The ICO has raised concerns about usage of live facial recognition technology (LFR) by the UK law enforcement community, with the current legal framework not fit for purpose.
In a blog post on the ICO website, Information Commissioner Elizabeth Denham stated that the “laws, codes and practices relating to LFR will not drive the ethical and legal approach that’s needed to truly manage the risk that this technology presents.”
The ICO has been investigating trials of LFR by the Metropolitan Police Service (MPS) and South Wales Police (SWP), which it says raise serious concerns about the use of a technology that relies on huge amounts of sensitive personal information.
That investigation has culminated in the ICO making its findings and recommendations public in its the first Commissioner’s Opinion, which makes clear that there are well-defined data protection rules which police forces need to follow before and during deployment of LFR.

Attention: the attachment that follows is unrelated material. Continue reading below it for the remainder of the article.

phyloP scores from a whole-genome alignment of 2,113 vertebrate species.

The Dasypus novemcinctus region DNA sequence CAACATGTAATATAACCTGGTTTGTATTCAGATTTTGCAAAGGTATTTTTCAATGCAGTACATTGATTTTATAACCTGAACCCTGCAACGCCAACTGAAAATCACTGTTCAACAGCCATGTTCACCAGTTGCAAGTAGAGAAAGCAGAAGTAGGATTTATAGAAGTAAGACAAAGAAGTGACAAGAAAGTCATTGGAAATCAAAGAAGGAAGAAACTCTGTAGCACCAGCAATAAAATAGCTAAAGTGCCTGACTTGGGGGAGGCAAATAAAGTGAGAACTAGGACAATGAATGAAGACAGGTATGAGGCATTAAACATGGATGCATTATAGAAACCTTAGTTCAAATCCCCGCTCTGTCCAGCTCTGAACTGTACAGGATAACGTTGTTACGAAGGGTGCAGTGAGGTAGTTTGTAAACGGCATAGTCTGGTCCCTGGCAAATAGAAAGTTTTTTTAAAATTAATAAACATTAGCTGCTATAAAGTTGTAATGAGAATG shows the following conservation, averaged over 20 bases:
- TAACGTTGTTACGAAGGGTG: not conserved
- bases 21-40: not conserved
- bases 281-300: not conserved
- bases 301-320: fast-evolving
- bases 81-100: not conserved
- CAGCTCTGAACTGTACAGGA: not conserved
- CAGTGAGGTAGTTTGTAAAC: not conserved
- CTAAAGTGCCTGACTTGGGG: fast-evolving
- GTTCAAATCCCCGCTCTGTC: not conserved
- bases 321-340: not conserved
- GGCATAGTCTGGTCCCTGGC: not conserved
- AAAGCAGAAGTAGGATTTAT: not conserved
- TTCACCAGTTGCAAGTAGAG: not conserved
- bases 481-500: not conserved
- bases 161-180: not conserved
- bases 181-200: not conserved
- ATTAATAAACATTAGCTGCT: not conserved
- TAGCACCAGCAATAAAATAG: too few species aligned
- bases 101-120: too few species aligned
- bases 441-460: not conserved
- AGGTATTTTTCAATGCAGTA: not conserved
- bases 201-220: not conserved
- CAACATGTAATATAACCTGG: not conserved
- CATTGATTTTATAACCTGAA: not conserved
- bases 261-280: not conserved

“The Opinion recognises the high statutory threshold that must be met to justify the use of LFR, and demonstrate accountability, under the UK’s data protection law,” wrote Denham. “That threshold is appropriate considering the potential invasiveness of this technology. My Opinion also sets out the practical steps police forces must take to demonstrate legal compliance.”
Denham also points out that while public support for the police using facial recognition to catch criminals is high, it is less so when it comes to the private sector operating the technology in a quasi-law enforcement capacity.
“We are separately investigating this use of LFR in the private sector, including where LFR in used in partnership with law enforcement. We will be reporting on those findings in due course,” she added.